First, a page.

I stood up and began talking on the floor of the Texas State Senate not long ago because I hoped the Republicans in power would listen to how their latest cruel health care proposal would hurt the women of Texas…Real Texans don’t want any woman to die of cancer because she can’t get decent health care or medical advice. Real Texans don’t want any woman to lose control of her life because she can’t get birth control…

The “people’s filibuster” that put a temporary stop on the misguided bill that powerful Republicans are still intent on ramming through will long be remembered as the moment when regular Texans — real Texans — stood up and said “enough” to the self-interested politicians who have run our state for too long.


The truth is, Texas is not the only state. Laws like the one Davis put her well-being on the line to defeat are being planted and passed across the nation: draconian bills which defy the Supreme Court and our constitution, openly target abortion providers, and shut down access to preventative and affordable medical care for women across entire states. In North Carolina, abortion provisions that would close all but one clinic were signed into law by a governor who campaigned on the promise not to pass abortion legislation that further restricted the procedure; the provisions were hidden in sharia law and motorcycle safety laws. In Ohio, a pro-life governor surrounded only by men signed restrictions into law that left the state with 8 clinics.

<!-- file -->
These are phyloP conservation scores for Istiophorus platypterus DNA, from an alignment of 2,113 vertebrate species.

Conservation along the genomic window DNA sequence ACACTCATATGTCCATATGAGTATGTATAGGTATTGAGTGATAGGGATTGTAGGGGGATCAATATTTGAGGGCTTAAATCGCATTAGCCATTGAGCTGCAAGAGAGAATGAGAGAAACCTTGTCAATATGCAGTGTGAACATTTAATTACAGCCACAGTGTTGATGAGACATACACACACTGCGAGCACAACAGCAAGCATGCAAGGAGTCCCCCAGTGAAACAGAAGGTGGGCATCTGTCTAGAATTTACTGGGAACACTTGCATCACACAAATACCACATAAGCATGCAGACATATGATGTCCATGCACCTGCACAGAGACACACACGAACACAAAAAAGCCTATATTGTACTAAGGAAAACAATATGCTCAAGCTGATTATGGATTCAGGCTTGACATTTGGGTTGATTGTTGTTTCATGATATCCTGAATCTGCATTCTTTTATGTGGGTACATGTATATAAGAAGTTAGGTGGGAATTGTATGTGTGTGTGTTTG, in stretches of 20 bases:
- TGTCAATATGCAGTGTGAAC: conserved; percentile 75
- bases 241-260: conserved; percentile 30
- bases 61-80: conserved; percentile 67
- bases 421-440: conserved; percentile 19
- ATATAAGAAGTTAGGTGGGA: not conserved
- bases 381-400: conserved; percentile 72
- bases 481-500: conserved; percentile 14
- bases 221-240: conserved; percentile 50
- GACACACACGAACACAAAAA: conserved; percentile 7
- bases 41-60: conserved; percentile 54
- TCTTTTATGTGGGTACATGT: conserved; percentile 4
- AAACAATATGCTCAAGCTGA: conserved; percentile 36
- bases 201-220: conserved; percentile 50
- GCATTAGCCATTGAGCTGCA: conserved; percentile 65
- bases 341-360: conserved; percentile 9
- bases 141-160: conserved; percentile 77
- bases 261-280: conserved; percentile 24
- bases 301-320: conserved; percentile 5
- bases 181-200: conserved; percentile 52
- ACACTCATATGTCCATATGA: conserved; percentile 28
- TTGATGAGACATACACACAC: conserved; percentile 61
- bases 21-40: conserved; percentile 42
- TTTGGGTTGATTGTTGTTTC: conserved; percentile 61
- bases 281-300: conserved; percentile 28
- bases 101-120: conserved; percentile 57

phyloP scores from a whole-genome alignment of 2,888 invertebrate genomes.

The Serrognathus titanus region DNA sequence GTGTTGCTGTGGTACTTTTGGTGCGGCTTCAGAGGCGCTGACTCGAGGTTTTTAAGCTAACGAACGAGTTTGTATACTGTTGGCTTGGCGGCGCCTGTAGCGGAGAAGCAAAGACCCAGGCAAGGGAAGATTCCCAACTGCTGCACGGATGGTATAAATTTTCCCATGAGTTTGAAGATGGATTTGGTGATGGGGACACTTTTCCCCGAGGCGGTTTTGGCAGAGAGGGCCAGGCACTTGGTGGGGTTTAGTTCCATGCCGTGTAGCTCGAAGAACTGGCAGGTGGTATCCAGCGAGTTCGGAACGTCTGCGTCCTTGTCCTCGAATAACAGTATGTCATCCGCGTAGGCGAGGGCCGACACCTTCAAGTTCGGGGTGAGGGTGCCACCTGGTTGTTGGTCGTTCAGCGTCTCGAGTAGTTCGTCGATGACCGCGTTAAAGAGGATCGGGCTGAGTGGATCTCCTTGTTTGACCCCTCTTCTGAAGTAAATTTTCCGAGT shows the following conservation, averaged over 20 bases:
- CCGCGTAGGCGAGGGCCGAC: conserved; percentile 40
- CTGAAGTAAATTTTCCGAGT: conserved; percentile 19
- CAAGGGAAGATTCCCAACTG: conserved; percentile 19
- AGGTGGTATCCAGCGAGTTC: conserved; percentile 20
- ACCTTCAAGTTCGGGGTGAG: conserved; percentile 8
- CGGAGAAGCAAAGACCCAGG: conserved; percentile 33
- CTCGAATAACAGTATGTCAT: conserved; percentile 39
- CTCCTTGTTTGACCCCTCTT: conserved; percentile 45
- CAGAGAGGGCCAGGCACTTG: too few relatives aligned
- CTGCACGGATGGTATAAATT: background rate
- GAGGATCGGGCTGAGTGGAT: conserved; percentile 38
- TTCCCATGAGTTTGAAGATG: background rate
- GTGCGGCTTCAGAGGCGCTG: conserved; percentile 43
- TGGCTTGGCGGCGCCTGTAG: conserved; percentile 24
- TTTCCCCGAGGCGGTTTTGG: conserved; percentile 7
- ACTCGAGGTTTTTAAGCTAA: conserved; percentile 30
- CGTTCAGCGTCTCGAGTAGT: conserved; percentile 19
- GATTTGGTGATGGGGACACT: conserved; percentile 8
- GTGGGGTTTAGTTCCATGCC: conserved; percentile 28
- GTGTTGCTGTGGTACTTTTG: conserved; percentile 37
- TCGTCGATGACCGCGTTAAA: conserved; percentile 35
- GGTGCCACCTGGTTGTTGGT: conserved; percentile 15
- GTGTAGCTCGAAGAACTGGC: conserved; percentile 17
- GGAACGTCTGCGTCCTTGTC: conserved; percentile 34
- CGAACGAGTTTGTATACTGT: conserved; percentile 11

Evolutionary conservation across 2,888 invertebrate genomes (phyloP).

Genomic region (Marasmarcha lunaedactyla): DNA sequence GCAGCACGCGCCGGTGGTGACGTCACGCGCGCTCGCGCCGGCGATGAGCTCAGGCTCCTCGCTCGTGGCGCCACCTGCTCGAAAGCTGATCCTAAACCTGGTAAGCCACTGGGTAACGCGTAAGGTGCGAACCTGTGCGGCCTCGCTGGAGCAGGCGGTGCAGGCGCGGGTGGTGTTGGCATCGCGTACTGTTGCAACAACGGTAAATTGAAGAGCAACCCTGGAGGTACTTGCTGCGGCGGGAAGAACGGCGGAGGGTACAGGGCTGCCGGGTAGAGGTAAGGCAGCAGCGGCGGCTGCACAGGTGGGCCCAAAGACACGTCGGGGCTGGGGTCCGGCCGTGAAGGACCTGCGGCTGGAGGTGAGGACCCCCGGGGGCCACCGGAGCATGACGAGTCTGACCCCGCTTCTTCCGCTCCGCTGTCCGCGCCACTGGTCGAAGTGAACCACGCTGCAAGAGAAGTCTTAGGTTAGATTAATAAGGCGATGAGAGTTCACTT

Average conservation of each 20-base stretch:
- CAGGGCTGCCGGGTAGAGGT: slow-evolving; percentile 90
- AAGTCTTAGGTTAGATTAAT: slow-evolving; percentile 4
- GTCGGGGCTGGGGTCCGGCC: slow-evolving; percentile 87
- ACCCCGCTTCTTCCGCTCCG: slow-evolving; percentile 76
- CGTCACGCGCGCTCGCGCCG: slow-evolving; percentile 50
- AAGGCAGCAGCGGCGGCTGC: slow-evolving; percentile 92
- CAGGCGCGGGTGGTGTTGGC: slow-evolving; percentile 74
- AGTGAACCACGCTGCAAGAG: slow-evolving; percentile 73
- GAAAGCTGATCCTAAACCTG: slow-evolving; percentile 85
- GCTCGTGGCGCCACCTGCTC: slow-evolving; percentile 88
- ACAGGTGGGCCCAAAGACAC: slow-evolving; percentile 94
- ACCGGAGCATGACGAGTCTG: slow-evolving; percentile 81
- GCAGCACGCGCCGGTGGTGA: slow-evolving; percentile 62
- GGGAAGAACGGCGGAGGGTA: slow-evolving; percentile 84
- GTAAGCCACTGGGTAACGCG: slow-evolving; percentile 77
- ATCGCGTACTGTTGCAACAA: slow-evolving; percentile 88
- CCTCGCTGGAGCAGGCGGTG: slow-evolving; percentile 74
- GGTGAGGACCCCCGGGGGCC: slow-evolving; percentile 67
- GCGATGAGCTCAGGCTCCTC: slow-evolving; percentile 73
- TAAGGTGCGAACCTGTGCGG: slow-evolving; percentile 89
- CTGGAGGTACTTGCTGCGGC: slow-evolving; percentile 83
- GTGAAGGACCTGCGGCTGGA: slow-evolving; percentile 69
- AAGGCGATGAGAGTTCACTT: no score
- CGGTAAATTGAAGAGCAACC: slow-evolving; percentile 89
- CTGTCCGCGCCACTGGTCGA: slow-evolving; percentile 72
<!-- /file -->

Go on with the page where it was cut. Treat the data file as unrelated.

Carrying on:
In every state, there has been an outpouring. In every state, there have been women and men, children and families, the young and the old, people of all races and ethnicities and sexualities and gender identities coming forth to protest, to scream, to cause a hot fucking mess in the name of everything they love: liberation, freedom, autonomy, respect. In every state, there has been a Wendy Davis – a superstar Senator, or Representative, or city councilwoman waiting to rise to demand order, to question apathy.

Even when these pieces of legislation pass, even when we wonder how it’s possible to win when the odds seem so stacked, we learn so much when we watch ourselves stand up for each other, when we hear our stories in someone else’s stories, when we no longer feel like we’re the only people concerned about this shit in this god damn place. It’s one of the reasons I got involved in activism – the breathtaking, exhilarating moment when you stop feeling alone, when you realize in standing up you have grown ten feet and ten years all at once. Watching Democracy take place in front of your eyes is sometimes absolutely beautiful, though most times this broken system is more bittersweet. There is nothing not rewarding about winning something for everyone. There is nothing not amazing about being able to do that with your voice.